To correct this obsolete situation, consider the mismanagement that occurs at the source. Only after a hiring manager sees a persistent and pronounced need for additional personnel does the process of getting a requisition approved and advertised commence. Hence, the job begins to receive resumes only several months after the need for a new hire arose. After that point, the lengthy selection and interviewing process takes months more.
Instead, what if the Data Analytics of a corporate setting could be gathered, mined, and processed, so that the AI identifies a cluster of gaps within the existing team, and identifies suitable candidates from LinkedIn? Candidates with the correct skillset could be identified with a compatibility score such as '86% fit', '92% fit', and so on. The entire process from the starting point of where a team begins to find itself understaffed to when a candidate deemed to be an acceptable fit is hired, can compress from over a year to mere weeks. The hefty fees charged by recruiters vanish, and the shorter duration of unemployment reduces all the indirect costs of extended unemployment.
For this level of dynamic assessment of gaps and subsequent candidate mapping, the capability of search and data analytics within a corporation has to evolve to a far more advanced state than presently exists. Emails, performance reviews, and project schedules, etc. all have to be searchable across the same search and patterning capabilities. Then, this has to interface with LinkedIn, which itself has to become far more advanced with the capability for a candidate to continuously re-verify skills and prove certain competencies (through tests, certified courses, etc.. The platform has had no real improvement in capabilities in the last few years, and the obvious next step - generating a complex set of skill parameters for LinkedIn members, and matching that pattern to employers with similar needs, is quite overdue. If this seems like added work for candidates, remember that this effort is far less than the amount of time and hassle it will save in the job search process.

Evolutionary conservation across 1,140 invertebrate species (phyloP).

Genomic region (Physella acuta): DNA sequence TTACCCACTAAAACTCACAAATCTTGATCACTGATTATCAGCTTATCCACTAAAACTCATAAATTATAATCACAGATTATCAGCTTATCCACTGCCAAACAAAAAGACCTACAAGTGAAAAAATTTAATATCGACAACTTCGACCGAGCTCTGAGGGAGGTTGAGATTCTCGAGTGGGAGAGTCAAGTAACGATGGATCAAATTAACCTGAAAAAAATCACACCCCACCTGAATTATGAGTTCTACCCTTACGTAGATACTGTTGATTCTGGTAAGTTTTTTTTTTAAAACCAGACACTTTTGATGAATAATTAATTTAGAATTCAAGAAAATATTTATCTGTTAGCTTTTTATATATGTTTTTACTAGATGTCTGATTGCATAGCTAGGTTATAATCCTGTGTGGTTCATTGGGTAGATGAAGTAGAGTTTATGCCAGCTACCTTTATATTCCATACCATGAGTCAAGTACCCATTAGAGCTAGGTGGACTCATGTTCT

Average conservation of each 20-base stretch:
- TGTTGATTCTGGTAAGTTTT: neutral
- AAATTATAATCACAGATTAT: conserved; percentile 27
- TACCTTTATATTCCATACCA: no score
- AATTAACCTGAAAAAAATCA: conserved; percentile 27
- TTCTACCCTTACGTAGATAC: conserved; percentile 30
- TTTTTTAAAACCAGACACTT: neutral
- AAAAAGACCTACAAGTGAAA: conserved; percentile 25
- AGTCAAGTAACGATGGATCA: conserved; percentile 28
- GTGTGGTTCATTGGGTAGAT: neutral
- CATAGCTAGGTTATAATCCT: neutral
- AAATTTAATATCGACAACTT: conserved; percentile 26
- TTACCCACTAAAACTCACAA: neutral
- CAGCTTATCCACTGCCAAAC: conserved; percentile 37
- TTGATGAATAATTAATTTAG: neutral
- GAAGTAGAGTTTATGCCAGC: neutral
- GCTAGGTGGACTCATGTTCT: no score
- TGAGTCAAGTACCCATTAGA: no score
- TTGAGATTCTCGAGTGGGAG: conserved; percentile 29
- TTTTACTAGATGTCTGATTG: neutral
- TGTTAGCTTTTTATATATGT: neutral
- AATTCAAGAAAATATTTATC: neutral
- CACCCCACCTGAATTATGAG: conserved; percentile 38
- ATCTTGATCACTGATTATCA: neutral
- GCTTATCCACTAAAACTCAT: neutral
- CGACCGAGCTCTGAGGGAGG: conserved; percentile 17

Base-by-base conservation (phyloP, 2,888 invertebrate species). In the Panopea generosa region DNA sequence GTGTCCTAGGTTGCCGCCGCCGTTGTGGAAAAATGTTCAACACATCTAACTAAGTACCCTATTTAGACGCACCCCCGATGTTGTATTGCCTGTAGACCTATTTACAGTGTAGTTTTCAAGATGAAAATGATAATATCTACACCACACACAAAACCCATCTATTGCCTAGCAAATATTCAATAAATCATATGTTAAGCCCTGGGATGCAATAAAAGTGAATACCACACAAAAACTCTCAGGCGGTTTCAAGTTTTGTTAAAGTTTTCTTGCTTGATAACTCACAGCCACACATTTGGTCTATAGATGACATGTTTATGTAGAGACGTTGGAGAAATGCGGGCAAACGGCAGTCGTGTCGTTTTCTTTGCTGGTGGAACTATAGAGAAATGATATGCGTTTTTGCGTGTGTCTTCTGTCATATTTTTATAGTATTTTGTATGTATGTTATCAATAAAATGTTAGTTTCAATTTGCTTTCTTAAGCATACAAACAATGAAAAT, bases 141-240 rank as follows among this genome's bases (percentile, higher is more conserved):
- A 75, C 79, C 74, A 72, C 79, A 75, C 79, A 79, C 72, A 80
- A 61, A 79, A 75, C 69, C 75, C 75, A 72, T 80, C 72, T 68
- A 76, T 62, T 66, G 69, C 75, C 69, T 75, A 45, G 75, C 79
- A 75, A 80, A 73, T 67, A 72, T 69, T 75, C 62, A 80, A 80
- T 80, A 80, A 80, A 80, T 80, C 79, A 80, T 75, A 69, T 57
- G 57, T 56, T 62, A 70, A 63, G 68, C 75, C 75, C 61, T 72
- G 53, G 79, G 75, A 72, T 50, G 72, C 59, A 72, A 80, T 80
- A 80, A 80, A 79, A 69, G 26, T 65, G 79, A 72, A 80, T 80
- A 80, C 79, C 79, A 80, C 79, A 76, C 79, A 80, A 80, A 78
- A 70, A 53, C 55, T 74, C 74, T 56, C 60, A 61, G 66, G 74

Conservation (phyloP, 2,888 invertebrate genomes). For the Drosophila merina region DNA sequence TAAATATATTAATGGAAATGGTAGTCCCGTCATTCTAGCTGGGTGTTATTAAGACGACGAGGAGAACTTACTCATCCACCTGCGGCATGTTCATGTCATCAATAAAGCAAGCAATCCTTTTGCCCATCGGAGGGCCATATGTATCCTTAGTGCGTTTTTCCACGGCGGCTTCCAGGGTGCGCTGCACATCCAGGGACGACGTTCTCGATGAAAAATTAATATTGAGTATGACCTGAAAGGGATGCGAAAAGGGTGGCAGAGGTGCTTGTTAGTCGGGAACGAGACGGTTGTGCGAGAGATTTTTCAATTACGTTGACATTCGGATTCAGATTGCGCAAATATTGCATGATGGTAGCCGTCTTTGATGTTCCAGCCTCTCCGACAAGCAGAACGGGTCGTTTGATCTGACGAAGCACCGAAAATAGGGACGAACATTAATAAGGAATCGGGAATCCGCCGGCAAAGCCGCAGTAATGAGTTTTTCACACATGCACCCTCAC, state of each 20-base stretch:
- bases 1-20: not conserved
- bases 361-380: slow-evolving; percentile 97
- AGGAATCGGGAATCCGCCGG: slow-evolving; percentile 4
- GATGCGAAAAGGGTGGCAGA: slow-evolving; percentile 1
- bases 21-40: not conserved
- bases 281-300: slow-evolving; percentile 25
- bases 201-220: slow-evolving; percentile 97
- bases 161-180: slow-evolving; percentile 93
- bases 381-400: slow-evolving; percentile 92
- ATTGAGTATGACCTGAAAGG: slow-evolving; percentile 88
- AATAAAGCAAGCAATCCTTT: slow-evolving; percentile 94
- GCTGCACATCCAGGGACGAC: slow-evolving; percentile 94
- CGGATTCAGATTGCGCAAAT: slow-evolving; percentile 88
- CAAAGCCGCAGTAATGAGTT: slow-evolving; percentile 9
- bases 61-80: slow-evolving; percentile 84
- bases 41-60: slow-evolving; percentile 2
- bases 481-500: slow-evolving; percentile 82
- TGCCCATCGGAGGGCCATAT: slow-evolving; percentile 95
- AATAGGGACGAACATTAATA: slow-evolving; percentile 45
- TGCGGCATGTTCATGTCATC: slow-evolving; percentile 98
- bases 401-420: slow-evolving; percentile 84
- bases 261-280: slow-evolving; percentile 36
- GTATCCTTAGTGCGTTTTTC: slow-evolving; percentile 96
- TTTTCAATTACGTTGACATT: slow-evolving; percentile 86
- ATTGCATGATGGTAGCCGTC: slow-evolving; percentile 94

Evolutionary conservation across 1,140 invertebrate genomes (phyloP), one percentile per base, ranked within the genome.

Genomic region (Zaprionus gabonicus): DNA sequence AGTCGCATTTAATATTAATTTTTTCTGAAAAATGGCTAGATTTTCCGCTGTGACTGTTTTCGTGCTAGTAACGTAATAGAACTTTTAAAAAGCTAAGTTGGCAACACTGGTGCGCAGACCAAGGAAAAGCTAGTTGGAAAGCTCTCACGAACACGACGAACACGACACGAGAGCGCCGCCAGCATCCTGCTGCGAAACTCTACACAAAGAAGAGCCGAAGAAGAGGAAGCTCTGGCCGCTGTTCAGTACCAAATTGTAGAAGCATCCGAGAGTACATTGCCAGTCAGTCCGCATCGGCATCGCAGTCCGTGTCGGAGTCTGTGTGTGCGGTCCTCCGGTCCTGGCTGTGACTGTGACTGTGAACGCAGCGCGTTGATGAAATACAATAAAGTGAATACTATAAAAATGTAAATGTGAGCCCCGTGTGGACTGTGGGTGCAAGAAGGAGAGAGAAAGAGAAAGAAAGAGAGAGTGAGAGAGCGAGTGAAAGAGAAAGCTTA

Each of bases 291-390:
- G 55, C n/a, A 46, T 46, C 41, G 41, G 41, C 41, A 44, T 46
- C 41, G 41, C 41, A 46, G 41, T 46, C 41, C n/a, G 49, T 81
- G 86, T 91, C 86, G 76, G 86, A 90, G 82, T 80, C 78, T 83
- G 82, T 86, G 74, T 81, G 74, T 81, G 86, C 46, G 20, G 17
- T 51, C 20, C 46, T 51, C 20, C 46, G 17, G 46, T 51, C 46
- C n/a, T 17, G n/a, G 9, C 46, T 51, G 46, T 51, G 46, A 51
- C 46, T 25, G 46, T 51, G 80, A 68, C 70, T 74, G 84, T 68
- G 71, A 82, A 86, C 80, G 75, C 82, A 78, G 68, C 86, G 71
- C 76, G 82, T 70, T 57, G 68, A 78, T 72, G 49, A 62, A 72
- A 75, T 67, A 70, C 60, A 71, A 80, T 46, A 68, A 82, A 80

Of course, such a capability across LinkedIn and some pattern matching machine learning engine will not be adopted overnight. After all, corporations still think university degrees and school rank are good indicators of candidate job performance, despite both evidence and common sense. After that, the interface between some internal corporate software and LinkedIn will take a lot of work to become robust. Finally, the belief that a greater number of interviews somehow reduces the risk of hiring a candidate is a belief that will be difficult to purge.
But eventually, with technology companies leading the way, the massive hidden cost of current hiring practices may come to light, and give way to a system that uses AI to find more precise matches with much greater speed.
Conclusion : We now possess the machine learning capabilities to dynamically detect gaps within corporate teams and organizational structures that may be large enough to warrant an increase in headcount. These gaps can be matched with parameters that can be mined from LinkedIn profiles, and provide candidates with an assessment of their approximate fit. A percentage score calculated for each candidate is not only a more accurate indicator than the very imprecise interview process, but is far quicker as well. It is high time that these tools were created by LinkedIn and others, and that corporate culture shifted towards their adoption.
This application of AI is the second most necessary technological disruption that AI can deliver to our civilization at present. For the first, check back for the next article.
I do not have the time to pursue a company built around this type of machine learning product, but if someone else is inspired to take up this challenge, I would certainly like to be on your board of directors.
Related ATOM Chapters :